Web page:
Murder in Blue, published in 1937 by Hodder & Stoughton, was the first detective novel of Clifford Witting. It was an auspicious debut, proclaimed by Hodder as "a first-class detective story...about the murder of a policeman". It's interesting to compare the first edition of this book with first editions written by debut authors today. Now, readers are always presented with information about the author. Publishers are keen, almost to the point of obsession sometimes, to focus on an author's "platform", i.e. the means by which, it's thought, he or she can attract readers. It was very different in 1937. We are not told a word about Witting.
So who was he? I don't possess a lot of biographical information but I do know that Clifford Witting (1907-68) was educated at Eltham College and worked for many years for Lloyds Bank. He enjoyed a long career as a crime novelist, spanning 27 years, but was much less prolific than many others who started during the Golden Age. In that time he published sixteen novels. Quite possibly, like Cyril Hare for instance, his day job reduced his literary output. But lack of productivity is no bad thing if it is matched by a corresponding increase in quality. He wrote accomplished traditional mysteries and in 1958 he was elected to membership of the Detection Club, a sign of the esteem in which he was held by fellow practitioners.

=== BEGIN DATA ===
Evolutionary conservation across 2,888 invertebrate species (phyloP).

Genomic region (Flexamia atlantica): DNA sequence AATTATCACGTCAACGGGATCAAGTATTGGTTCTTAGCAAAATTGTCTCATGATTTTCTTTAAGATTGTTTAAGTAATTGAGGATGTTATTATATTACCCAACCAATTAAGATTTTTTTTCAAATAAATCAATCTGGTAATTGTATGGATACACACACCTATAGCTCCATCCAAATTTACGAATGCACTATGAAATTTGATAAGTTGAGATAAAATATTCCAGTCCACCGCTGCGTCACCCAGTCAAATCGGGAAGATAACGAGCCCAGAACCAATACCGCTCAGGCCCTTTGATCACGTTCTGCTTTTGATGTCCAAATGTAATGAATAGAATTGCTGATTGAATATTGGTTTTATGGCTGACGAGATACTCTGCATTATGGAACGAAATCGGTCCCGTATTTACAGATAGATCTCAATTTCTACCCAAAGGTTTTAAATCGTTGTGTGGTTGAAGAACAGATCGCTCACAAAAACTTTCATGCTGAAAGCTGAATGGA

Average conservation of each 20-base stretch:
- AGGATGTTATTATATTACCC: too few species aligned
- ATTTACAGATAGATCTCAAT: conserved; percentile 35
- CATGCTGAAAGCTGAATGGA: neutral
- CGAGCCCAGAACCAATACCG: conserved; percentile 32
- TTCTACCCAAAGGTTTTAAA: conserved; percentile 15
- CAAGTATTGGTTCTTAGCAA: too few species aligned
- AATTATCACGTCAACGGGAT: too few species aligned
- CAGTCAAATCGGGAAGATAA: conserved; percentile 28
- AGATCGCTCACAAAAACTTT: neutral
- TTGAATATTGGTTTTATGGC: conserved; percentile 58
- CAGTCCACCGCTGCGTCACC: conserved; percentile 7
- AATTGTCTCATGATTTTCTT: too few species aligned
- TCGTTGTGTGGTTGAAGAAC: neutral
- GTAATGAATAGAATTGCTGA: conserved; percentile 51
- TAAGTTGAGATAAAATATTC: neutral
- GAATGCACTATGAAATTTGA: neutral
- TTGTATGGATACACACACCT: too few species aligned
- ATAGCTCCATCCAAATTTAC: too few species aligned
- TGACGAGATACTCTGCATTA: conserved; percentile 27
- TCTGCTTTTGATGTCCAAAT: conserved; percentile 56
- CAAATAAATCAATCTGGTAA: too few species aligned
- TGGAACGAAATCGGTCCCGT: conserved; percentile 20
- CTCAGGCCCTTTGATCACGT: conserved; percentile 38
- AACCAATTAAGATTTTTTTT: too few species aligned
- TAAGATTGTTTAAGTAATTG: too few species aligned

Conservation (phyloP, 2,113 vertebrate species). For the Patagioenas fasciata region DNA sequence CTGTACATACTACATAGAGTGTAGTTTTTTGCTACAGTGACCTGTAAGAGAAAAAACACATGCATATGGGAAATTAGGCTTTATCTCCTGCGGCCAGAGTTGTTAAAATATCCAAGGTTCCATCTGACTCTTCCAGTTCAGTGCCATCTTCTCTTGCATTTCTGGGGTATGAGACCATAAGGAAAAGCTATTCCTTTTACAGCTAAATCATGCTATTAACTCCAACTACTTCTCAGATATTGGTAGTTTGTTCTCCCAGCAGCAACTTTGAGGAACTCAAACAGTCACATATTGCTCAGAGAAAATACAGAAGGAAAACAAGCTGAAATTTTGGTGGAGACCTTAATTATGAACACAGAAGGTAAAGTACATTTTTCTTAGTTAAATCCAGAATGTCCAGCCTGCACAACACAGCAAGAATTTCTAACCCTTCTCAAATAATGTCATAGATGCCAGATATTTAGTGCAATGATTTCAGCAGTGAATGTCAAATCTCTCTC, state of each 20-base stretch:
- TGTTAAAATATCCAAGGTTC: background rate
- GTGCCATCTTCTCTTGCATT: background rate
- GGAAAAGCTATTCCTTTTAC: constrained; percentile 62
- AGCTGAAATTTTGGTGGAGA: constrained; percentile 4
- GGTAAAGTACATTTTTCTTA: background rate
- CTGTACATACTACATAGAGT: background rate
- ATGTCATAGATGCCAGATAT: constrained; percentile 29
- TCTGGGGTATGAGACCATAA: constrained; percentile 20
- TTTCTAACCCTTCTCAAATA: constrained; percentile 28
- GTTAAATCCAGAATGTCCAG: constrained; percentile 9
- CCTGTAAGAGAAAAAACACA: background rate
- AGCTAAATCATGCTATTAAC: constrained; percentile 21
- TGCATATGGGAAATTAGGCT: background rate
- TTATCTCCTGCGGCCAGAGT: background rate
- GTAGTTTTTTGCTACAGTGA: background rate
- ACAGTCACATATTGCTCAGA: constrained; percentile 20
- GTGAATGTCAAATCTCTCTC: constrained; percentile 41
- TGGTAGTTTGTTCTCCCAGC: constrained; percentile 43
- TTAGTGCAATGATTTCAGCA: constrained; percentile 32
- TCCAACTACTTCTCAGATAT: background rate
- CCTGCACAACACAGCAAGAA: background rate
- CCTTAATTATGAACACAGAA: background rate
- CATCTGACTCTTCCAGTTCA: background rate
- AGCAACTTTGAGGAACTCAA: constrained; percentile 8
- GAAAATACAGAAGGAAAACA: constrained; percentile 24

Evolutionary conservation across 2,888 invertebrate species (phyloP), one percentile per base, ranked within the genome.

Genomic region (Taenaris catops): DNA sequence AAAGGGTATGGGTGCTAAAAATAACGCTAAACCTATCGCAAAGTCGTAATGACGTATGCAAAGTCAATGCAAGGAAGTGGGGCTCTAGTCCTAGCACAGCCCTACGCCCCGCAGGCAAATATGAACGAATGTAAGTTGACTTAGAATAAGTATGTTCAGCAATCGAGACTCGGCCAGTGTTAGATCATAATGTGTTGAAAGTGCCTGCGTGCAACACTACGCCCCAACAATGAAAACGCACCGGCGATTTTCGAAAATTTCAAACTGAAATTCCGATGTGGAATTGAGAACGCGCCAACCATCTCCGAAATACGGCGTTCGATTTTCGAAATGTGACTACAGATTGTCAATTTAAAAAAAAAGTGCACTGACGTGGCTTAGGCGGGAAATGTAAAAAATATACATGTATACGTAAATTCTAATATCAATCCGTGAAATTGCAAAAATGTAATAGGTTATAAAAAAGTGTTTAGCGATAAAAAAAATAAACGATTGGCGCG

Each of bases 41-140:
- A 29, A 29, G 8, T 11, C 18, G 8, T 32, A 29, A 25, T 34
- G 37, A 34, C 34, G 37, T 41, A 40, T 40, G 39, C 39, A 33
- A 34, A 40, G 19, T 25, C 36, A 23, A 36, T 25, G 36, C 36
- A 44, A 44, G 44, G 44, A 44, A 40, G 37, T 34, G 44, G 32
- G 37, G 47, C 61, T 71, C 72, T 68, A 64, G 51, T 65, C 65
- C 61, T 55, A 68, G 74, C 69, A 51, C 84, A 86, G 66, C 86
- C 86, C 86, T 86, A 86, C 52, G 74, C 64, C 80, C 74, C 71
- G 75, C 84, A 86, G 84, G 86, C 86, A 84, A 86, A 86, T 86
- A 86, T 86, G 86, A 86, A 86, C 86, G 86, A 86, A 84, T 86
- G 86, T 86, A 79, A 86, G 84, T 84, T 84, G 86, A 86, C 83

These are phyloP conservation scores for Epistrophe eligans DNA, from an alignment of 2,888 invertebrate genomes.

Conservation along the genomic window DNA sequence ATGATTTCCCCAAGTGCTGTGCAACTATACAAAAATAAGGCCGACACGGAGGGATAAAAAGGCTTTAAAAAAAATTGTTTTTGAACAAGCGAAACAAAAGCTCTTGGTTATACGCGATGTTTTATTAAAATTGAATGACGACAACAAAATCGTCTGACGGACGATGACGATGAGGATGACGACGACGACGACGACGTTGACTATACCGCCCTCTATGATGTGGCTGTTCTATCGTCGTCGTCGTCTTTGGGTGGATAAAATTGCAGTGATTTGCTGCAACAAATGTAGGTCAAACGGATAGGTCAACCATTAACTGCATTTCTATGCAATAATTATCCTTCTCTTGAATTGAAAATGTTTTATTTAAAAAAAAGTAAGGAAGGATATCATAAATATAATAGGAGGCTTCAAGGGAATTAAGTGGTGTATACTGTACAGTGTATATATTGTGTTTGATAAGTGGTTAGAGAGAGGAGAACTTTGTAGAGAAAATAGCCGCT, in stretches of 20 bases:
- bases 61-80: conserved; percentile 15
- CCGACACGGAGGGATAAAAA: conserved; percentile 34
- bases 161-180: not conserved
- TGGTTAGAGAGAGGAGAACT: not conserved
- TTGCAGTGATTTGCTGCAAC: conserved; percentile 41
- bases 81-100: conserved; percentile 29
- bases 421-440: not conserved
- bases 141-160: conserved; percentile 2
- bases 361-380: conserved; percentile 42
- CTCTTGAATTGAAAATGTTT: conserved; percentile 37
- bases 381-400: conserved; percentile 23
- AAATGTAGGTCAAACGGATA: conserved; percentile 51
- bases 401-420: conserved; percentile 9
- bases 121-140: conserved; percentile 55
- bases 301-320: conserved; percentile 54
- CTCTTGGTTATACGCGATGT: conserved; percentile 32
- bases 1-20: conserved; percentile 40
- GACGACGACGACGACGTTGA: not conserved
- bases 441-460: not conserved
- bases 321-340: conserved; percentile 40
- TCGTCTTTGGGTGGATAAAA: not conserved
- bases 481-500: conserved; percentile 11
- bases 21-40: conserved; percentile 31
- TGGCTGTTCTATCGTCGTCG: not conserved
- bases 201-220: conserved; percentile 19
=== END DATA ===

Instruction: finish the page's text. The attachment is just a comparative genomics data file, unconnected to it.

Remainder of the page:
Nick Fuller writes about Witting on the excellent gadetection site, and asks why he is so obscure, given the engrossing nature of his stories. It's a good question. I missed out on Witting for many years and it was only because of the advocacy of Nigel Moss, an excellent judge, that I sampled him. I'm glad I did, because all the books of his that I've read have merit.
Narrated by a likeable bookseller, John Rutherford, and set in a thinly disguised Sussex, Murder in Blue introduced Detective Inspector Charlton, who was to become a series character. There's more focus on characterisation and setting than you find in, say, most of the Freeman Wills Crofts books, and definitely more humour. Witting was witty! The story begins extremely well thanks to Witting's smooth narrative style, although I felt it sagged in the later stages. Overall, however, a decent start to a career of under-valued accomplishment.
According to Amazon his 1939 book, Catt Out of the Bag, will be republished in paperback this November.
I would love to see British Library Crime Classics reprint this one or The Case of the Michealmas Goose (1938).
I have 3 Wittings including Murder in Blue (plus The Knights of St Perran, which I have enjoyed for over 60 years) and would love to read more. Having discovered from Amazon listings that he co-authored several English language textbooks with Ronald Ridout, whose name I remember from my own schooldays, I had assumed he was a teacher; I wonder how that partnership came about?
I've read "A matter of nerves", by Clifford, and i've found it superb. It is a whodunit set in a little village, with really good charachters. What is actually original is the fact that the tale is told by the muerderer, something that you know from the beggining. What you don't know is who the murderer is. A really nice story.
A Matter of Nerves is actually by Richard Hull
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